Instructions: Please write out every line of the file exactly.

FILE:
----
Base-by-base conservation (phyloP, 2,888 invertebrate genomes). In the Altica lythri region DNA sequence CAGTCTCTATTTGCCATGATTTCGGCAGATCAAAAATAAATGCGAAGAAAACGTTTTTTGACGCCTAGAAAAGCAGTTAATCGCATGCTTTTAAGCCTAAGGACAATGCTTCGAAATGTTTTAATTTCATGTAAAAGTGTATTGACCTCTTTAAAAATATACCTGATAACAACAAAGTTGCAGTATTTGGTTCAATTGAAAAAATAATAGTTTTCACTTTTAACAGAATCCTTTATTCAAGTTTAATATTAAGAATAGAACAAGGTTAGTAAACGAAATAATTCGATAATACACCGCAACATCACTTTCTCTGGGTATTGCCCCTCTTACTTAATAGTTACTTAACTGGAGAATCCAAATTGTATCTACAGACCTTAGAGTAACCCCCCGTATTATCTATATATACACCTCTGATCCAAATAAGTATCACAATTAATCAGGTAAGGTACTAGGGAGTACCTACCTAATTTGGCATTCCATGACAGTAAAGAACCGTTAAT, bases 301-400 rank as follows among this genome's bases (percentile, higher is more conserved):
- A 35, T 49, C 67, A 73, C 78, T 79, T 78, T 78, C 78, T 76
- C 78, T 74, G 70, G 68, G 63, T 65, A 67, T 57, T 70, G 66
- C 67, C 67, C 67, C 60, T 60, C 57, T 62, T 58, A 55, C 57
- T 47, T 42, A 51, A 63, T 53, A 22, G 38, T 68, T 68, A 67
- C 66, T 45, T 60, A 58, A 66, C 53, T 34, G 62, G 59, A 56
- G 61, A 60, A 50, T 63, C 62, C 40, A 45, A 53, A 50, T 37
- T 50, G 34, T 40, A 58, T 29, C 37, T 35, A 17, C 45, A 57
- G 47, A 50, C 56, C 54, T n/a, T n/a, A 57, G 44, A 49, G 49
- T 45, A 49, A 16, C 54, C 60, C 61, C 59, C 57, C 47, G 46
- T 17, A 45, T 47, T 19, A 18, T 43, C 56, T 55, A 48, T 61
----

Base-by-base conservation (phyloP, 2,888 invertebrate genomes). In the Altica lythri region DNA sequence CAGTCTCTATTTGCCATGATTTCGGCAGATCAAAAATAAATGCGAAGAAAACGTTTTTTGACGCCTAGAAAAGCAGTTAATCGCATGCTTTTAAGCCTAAGGACAATGCTTCGAAATGTTTTAATTTCATGTAAAAGTGTATTGACCTCTTTAAAAATATACCTGATAACAACAAAGTTGCAGTATTTGGTTCAATTGAAAAAATAATAGTTTTCACTTTTAACAGAATCCTTTATTCAAGTTTAATATTAAGAATAGAACAAGGTTAGTAAACGAAATAATTCGATAATACACCGCAACATCACTTTCTCTGGGTATTGCCCCTCTTACTTAATAGTTACTTAACTGGAGAATCCAAATTGTATCTACAGACCTTAGAGTAACCCCCCGTATTATCTATATATACACCTCTGATCCAAATAAGTATCACAATTAATCAGGTAAGGTACTAGGGAGTACCTACCTAATTTGGCATTCCATGACAGTAAAGAACCGTTAAT, bases 301-400 rank as follows among this genome's bases (percentile, higher is more conserved):
- A 35, T 49, C 67, A 73, C 78, T 79, T 78, T 78, C 78, T 76
- C 78, T 74, G 70, G 68, G 63, T 65, A 67, T 57, T 70, G 66
- C 67, C 67, C 67, C 60, T 60, C 57, T 62, T 58, A 55, C 57
- T 47, T 42, A 51, A 63, T 53, A 22, G 38, T 68, T 68, A 67
- C 66, T 45, T 60, A 58, A 66, C 53, T 34, G 62, G 59, A 56
- G 61, A 60, A 50, T 63, C 62, C 40, A 45, A 53, A 50, T 37
- T 50, G 34, T 40, A 58, T 29, C 37, T 35, A 17, C 45, A 57
- G 47, A 50, C 56, C 54, T n/a, T n/a, A 57, G 44, A 49, G 49
- T 45, A 49, A 16, C 54, C 60, C 61, C 59, C 57, C 47, G 46
- T 17, A 45, T 47, T 19, A 18, T 43, C 56, T 55, A 48, T 61